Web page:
The primary objective of the Benchmark Evidence from South American Trials: Treatment of Intracranial Pressure (BEST:TRIP) trial was to determine whether the information derived from the monitoring of intracranial pressure in patients with severe traumatic brain injury improves medical practice and patient outcomes. Our primary hypothesis was that a management protocol based on the use of intracranial-pressure monitoring would result in reduced mortality and improved neuropsychological and functional recovery at 6 months. Our secondary hypothesis was that incorporating intracranial-pressure monitoring into the management of severe traumatic brain injury would have benefits for the health care system, including a reduced risk of complications and a shorter ICU stay.
The study was a multicenter, parallel-group trial, with randomized assignment to intracranial-pressure monitoring (the pressure-monitoring group) or imaging and clinical examination (the imaging–clinical examination group). Randomization was stratified according to study site, severity of injury, and age. The study was started at three Bolivian hospitals (for details, see the Supplementary Appendix, available with the full text of this article at; an additional Bolivian hospital and two Ecuadorian hospitals were subsequently recruited to increase enrollment. All six sites had ICUs staffed with intensivists, 24-hour computed tomographic (CT) services and neurosurgery coverage, and high volumes of patients with trauma.
All patients presenting with traumatic brain injury were screened for eligibility on admission at the study hospitals. To be included in the study, patients had to be 13 years of age or older and have a score on the Glasgow Coma Scale (GCS) of 3 to 8 (with a score on the GCS motor component of 1 to 5 if the patient was intubated) or a higher score on admission that dropped to the specified range within 48 hours after injury. (The GCS ranges from 3 to 15, with higher scores indicating higher levels of consciousness; the motor score ranges from 1 to 6.) Patients with a GCS score of 3 and bilateral fixed and dilated pupils and those with an injury believed to be unsurvivable were excluded. The complete list of inclusion and exclusion criteria has been reported previously8 and is available in the Supplementary Appendix. Informed consent was obtained for all participants.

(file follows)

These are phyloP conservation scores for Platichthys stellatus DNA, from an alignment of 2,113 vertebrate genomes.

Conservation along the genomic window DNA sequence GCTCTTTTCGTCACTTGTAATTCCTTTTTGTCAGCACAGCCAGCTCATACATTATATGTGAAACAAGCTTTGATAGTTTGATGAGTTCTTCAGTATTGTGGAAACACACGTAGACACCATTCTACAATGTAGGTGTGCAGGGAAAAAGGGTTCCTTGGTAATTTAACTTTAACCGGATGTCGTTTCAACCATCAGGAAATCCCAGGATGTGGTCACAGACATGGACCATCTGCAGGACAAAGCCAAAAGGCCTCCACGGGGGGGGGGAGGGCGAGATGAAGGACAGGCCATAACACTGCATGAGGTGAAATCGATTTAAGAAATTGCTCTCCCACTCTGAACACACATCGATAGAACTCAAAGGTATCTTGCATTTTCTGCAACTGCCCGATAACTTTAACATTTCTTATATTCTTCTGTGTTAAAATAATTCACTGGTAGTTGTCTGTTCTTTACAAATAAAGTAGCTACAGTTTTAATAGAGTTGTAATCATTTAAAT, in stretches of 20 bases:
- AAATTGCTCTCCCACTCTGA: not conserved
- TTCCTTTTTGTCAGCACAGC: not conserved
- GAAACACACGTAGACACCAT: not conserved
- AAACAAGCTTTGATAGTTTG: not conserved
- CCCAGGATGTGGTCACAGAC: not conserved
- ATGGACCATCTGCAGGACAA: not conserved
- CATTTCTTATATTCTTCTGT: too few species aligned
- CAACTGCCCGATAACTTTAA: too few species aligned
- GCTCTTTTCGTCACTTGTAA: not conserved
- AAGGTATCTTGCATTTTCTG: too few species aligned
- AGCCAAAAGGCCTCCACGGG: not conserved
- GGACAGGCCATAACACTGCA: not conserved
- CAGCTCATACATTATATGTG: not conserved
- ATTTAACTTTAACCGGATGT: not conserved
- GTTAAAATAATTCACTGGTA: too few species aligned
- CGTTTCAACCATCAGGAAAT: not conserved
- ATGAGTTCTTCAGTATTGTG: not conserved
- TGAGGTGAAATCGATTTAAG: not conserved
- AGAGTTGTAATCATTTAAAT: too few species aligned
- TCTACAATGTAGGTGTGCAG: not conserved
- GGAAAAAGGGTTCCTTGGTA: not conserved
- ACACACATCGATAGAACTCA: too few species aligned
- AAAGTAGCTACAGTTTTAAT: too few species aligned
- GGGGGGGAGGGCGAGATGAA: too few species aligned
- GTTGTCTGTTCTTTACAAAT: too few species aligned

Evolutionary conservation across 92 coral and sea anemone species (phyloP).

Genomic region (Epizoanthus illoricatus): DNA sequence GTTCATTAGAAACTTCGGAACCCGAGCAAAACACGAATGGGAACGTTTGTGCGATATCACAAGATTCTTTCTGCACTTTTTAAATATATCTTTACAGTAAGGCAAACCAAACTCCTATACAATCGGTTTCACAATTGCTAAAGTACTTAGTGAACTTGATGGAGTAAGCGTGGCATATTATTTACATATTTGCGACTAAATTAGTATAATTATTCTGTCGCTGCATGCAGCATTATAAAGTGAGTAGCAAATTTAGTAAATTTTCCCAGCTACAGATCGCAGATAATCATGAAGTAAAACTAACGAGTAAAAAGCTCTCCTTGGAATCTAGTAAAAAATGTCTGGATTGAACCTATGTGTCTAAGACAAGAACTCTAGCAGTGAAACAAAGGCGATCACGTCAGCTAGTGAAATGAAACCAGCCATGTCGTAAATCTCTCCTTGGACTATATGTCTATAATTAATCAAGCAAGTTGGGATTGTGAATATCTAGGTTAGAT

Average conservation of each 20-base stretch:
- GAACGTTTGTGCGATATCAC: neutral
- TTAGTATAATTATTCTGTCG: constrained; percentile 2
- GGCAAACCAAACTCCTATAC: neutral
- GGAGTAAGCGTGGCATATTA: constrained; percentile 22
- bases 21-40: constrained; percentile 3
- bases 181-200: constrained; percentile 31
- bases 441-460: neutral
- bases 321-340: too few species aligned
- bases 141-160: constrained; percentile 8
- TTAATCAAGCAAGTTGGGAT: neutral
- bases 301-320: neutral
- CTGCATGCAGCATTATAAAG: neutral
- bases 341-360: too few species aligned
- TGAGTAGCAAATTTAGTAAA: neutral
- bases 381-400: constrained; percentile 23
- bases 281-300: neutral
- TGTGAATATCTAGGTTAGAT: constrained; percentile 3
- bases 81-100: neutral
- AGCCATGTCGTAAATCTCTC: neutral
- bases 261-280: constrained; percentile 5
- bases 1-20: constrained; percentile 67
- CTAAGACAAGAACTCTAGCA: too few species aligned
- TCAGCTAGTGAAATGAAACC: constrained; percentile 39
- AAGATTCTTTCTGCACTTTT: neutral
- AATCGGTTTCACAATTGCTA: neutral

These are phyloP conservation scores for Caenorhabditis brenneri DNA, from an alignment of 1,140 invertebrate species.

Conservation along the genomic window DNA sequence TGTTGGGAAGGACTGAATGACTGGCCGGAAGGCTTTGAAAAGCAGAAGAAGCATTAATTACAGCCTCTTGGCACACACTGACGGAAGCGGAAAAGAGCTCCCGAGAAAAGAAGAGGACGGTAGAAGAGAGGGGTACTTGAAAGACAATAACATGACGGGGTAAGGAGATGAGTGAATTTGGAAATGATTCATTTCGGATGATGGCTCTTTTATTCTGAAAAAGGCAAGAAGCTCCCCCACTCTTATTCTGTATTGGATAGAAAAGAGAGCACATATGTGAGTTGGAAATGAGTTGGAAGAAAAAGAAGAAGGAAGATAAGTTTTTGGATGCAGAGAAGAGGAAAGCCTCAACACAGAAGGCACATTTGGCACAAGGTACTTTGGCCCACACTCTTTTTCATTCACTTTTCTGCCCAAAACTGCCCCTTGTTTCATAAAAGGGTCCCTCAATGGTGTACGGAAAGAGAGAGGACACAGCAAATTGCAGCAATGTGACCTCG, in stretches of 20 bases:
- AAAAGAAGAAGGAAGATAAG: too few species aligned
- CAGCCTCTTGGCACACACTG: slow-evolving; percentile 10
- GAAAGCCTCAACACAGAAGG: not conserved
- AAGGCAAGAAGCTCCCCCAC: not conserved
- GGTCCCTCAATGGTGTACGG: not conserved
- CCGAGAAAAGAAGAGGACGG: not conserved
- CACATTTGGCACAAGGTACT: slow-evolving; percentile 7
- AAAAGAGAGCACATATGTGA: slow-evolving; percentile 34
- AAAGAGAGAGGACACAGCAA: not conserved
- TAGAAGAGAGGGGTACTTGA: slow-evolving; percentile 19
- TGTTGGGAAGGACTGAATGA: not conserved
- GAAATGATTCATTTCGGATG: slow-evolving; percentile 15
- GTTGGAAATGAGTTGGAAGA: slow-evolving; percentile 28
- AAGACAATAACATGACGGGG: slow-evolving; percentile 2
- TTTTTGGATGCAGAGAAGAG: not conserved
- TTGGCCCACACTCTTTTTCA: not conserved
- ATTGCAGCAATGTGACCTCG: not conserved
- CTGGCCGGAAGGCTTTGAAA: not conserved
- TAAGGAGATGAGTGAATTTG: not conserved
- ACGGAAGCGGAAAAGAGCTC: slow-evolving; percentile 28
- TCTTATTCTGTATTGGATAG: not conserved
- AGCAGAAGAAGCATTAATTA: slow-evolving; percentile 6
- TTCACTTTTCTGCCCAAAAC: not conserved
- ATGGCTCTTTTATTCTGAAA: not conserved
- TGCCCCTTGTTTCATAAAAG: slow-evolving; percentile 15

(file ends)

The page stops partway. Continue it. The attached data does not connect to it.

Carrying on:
Randomization sequences were computer-generated by a data-center biostatistician and were stratified according to site, severity of injury (GCS score of 3 to 5, or GCS motor score of 1 to 2 if the patient was intubated, vs. GCS score of 6 to 8, or GCS motor score of 3 to 5 if the patient was intubated), and age (<40 years vs. ≥40 years), with a block size of 2 or 4 (see the Supplementary Appendix).
The study was conducted in accordance with the protocol (available at, which specified that three CT scans be obtained (at baseline, 48 hours, and 5 to 7 days) and standard supportive care provided for each patient, with care to include mechanical ventilation, sedation, and analgesia. Non-neurologic problems were managed aggressively in both groups.